Is it Thursday already? How did that happen? Where do the days go? Between doing Greek (today is Pemti,I’ve discovered) and streaming my thoughts on paper, between doing Words with Friends (just scored 96, that’ll do nicely) and the crossword, between reading and walking and sitting in the sun, there hardly seems time to do anything else.
It is a truth universally acknowledged that jobs expand to fill the time available. The average length of time spent on housework now is supposed to be the same as it was before the war, though we have many more gadgets to do it for us. Why? Because standards rise. If we’re not careful, rather than appreciating the extra, effort-free cleanliness a dishwasher can offer, we just raise our standards and tut at every speck of dirt.
It’s all down to this very natural human feature of habituation. Habituation is a great strength; it makes us infinitely adaptable. But if we’re not careful it can become an equally great weakness, causing us to take things for granted and just ‘up our game’ instead of being liberated by household gadgets.
There is a saying that if you want something done, you should ask a busy person. Why? Because they are used to being efficient, so they’ll make time to fit it in. If you ask someone who’s used to doing very little they may vastly overestimate the time it will take to do the thing and very likely not want to get off their arse, because they’re not used to managing their time. There’s a nice take on this in ‘Yes Man’ where at the beginning of the film Carl is ‘too busy’ to go out because he has an evening of uninterrupted video-watching lined up.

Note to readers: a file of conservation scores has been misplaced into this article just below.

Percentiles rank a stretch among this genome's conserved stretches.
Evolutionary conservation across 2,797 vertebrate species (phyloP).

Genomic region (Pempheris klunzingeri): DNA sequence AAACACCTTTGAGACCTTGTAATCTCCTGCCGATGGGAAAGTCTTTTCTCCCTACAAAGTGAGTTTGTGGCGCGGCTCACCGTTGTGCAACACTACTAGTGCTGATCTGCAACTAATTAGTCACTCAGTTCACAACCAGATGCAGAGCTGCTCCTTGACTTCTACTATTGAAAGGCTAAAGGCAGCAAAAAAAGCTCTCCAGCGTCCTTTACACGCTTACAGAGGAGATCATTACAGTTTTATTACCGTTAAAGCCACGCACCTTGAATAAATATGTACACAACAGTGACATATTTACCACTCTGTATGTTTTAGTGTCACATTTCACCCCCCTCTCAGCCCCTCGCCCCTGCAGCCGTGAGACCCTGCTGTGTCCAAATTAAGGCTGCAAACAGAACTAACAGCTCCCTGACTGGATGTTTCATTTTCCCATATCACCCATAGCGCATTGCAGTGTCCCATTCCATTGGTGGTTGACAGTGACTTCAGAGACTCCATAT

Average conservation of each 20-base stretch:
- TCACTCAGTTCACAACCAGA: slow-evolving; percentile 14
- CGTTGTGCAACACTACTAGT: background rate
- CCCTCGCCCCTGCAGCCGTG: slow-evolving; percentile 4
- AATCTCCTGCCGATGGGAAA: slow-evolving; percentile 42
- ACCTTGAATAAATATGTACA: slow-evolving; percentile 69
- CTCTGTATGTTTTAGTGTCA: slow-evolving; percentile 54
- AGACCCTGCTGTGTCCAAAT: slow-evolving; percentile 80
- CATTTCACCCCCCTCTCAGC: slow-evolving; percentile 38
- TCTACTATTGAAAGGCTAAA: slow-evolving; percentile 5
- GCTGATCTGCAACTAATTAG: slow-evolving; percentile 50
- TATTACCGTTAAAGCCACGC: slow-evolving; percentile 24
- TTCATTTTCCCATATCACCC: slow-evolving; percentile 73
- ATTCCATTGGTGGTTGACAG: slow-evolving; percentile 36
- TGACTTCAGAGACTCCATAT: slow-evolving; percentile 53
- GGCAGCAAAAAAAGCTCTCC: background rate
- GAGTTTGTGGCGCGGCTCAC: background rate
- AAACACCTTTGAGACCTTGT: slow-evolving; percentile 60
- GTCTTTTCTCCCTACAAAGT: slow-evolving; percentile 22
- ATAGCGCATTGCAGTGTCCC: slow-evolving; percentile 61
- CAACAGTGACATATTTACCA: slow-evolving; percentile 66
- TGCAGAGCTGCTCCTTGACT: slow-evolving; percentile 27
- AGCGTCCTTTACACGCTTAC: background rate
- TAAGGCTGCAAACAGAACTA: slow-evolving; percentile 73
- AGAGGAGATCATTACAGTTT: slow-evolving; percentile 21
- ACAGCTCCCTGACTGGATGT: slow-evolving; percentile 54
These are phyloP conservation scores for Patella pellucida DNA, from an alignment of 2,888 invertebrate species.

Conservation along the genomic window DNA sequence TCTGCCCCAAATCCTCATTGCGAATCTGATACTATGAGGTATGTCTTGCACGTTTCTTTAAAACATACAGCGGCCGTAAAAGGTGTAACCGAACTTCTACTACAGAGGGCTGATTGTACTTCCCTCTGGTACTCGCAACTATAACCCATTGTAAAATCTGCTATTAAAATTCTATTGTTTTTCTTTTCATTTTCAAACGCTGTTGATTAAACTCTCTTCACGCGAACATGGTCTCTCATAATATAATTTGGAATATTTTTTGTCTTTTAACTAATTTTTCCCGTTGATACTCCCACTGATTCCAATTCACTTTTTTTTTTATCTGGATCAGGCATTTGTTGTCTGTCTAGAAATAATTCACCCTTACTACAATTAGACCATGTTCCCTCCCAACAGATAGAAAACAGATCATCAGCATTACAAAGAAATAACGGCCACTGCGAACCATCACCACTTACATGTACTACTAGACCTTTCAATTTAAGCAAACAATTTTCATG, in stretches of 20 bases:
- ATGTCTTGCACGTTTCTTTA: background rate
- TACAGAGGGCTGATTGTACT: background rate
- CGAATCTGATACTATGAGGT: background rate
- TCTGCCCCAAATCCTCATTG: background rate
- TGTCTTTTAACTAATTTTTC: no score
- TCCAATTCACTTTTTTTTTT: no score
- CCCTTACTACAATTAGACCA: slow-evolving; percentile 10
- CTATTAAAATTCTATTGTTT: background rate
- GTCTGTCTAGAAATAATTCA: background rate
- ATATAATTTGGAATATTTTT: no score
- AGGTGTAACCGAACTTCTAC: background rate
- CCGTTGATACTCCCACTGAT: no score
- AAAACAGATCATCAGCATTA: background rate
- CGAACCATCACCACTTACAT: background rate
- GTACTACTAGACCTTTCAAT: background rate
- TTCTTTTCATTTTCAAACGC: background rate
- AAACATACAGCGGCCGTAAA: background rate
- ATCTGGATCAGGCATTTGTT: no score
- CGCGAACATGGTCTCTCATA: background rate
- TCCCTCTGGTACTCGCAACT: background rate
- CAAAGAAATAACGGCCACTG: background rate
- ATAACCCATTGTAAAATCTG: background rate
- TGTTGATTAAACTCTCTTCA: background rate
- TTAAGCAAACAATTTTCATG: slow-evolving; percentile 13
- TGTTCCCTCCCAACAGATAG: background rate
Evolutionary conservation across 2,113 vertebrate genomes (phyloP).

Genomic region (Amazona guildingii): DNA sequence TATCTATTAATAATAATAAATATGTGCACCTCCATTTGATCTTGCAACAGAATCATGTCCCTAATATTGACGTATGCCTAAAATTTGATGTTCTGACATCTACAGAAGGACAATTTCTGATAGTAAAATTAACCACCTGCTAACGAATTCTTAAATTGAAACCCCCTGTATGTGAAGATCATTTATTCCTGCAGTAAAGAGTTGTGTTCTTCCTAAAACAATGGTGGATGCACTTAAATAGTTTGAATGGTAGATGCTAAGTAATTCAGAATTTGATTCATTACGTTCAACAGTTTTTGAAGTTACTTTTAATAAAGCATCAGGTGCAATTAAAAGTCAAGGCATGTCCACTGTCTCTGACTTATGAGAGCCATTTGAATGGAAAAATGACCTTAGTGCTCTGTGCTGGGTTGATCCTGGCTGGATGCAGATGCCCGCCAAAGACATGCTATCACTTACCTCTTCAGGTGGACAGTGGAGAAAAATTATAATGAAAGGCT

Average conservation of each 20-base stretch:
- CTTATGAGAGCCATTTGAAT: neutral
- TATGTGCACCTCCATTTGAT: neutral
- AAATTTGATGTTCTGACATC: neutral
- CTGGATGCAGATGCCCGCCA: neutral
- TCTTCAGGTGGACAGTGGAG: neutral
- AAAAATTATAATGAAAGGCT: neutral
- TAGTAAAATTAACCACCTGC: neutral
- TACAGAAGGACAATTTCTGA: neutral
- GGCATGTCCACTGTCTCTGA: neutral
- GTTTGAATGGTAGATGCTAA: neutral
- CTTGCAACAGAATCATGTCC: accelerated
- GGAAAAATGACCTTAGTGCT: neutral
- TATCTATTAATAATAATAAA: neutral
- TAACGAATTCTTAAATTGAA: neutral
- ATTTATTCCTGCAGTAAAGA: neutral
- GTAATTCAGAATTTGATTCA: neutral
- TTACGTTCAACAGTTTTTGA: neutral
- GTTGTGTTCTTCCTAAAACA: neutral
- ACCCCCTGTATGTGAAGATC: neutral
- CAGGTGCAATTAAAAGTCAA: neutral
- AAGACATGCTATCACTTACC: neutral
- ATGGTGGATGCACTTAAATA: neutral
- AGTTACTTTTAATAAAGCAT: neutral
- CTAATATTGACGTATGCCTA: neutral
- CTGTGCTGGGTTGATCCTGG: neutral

I’ve been there. I’ve been reluctant to go out or take phone calls and interrupt a planned evening of viewing. It’s good to be able to fill an empty day but then you can become attached to your routine and not want to go out.
I expect the Greeks have a word for that. ‘Antimetanoia’ or something; I’ll let you know when I find out. Or maybe OH will put it in a comment…
2 thoughts on “Getting the Hang of Pemti”
Mechanisation has a lot to answer for. Not to mention the extra hours “we have to work” in order to pay for, maintain, and replace said house-cleaning-gadgets (plus the impact on the environment), and in my brother’s case, how much time he spends properly researching which gadget “he needs to get”.
I’m not sure that whole “ask a busy person” thing is quite right; some people appear busy, perhaps because they are inefficient, perhaps they spend a lot of time juggling/attempting to multi-task. Whereas some lazy people don’t have a clue how long something actually takes and assume it’s “a five-minute job”.
You’re quite right. My attitude to gadgets is to try to avoid these pitfalls and never to take them for granted.